Posted by: Don Linnen | 22 June 2007

Today’s Experts

The Wall Street Journal today says you can hire a consultant to help you name your baby. A friend of mine told me yesterday that a couple of years ago she worked part time as a consultant to individual families to help them get their high school kids into the “right” university.

If I stopped blogging right now and went for a run in my neighborhood, I’d pass at least three consultants, aka “nannies,” taking their charges out for a stroll. Ah….the wonders of “outsourcing.” Life in the 21st Century. Don’t cha just love it!

This isn’t a rant against it. I like to cook, but I often outsource our meals. I know where to go for some really good food ready to reheat and serve at home. The chefs at Whole Foods and Central Market are terrific! Those folks are experts at making good, healthy food.

There are lots of “experts” out there. An old joke is that an “x” is an unknown factor. A “spurt” is a drip of water under pressure. Therefore an “expert” is an unknown drip under pressure.

Experts are often called consultants. If they come from out of town, they’re more of an expert. Or not. They are unknown, but rarely are drips.

Through 20+ years of selling computer systems to large corporations, I mostly practiced consultive selling myself. Some things, especially complex things, are just not a quick sell.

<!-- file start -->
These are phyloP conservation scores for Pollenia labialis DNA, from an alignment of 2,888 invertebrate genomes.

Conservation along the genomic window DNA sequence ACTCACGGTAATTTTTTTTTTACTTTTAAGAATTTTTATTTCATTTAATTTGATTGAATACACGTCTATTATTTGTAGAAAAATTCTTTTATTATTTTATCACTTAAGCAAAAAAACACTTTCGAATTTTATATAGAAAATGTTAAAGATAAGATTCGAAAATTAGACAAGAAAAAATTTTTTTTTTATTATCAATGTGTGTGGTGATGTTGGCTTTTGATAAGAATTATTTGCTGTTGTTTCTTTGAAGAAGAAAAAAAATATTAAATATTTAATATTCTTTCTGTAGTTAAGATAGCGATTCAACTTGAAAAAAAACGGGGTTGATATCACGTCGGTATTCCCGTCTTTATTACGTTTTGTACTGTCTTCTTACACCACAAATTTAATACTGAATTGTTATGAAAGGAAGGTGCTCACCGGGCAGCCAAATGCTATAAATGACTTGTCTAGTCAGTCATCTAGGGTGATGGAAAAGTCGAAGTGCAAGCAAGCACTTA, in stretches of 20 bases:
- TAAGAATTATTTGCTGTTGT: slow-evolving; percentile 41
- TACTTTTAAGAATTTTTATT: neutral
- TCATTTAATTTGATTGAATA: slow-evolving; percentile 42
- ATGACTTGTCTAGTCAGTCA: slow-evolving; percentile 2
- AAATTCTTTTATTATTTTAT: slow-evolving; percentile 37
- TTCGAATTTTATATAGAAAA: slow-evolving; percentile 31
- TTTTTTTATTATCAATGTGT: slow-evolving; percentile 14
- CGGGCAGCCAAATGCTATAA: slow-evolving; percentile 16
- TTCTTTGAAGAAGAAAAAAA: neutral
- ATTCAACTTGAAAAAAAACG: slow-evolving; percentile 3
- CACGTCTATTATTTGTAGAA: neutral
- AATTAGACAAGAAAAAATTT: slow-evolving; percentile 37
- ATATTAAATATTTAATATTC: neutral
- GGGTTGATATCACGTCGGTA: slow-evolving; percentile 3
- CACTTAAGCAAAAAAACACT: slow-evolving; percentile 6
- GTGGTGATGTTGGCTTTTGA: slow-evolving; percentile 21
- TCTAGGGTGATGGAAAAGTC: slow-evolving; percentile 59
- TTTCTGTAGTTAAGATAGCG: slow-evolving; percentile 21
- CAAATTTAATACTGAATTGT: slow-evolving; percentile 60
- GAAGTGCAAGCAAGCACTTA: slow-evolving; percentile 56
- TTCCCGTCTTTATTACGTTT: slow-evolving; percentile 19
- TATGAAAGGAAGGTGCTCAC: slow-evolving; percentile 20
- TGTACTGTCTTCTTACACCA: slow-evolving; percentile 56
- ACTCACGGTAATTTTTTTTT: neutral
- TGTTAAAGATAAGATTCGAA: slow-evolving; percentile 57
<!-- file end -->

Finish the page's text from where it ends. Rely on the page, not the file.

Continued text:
Frankly, more than consulting, I probably did more coaching, advising, encouraging, and gathering of experts, technical wizards, and gurus to solve problems for my customers. I’ve always been a little suspicious of the consultant who is also the guru.

Business author Michael Treacy says that “there are way more gurus than there are new ideas.” There are new tools for the 21st Century, but basic, good ideas are centuries old.

If your organization is looking for a consultive guru, it might be wise to read “Bad Consultant Confidential” in the Chronicles of Philanthropy. If you’re a new nonprofit, I highly recommend a subscription to the Chron.

In a nutshell, the article says that good consultants can really help, but a bad choice can at a minimum lose you considerable time and money. It goes on to say that consultants need to thoroughly understand your organization. That means they’re either a really quick study or they have previous experience with organizations similar to your size and your mission.

You also need to be prepared for additional work if change is to truly be implemented. Change will probably not happen quickly. And it will only happen if you act. (I’ve coached one nonprofit that listens politely and smiles at my recommendations. Little action has yet to occur.)

Finally, if your income is weak, don’t count on magic bullets from a development guru to help you raise funds. There’s no speed dating in this game. Relationships with funders are everything. Good, solid relationships take time.

Now we’re back to one of those basics, a good ideas that is centuries old.

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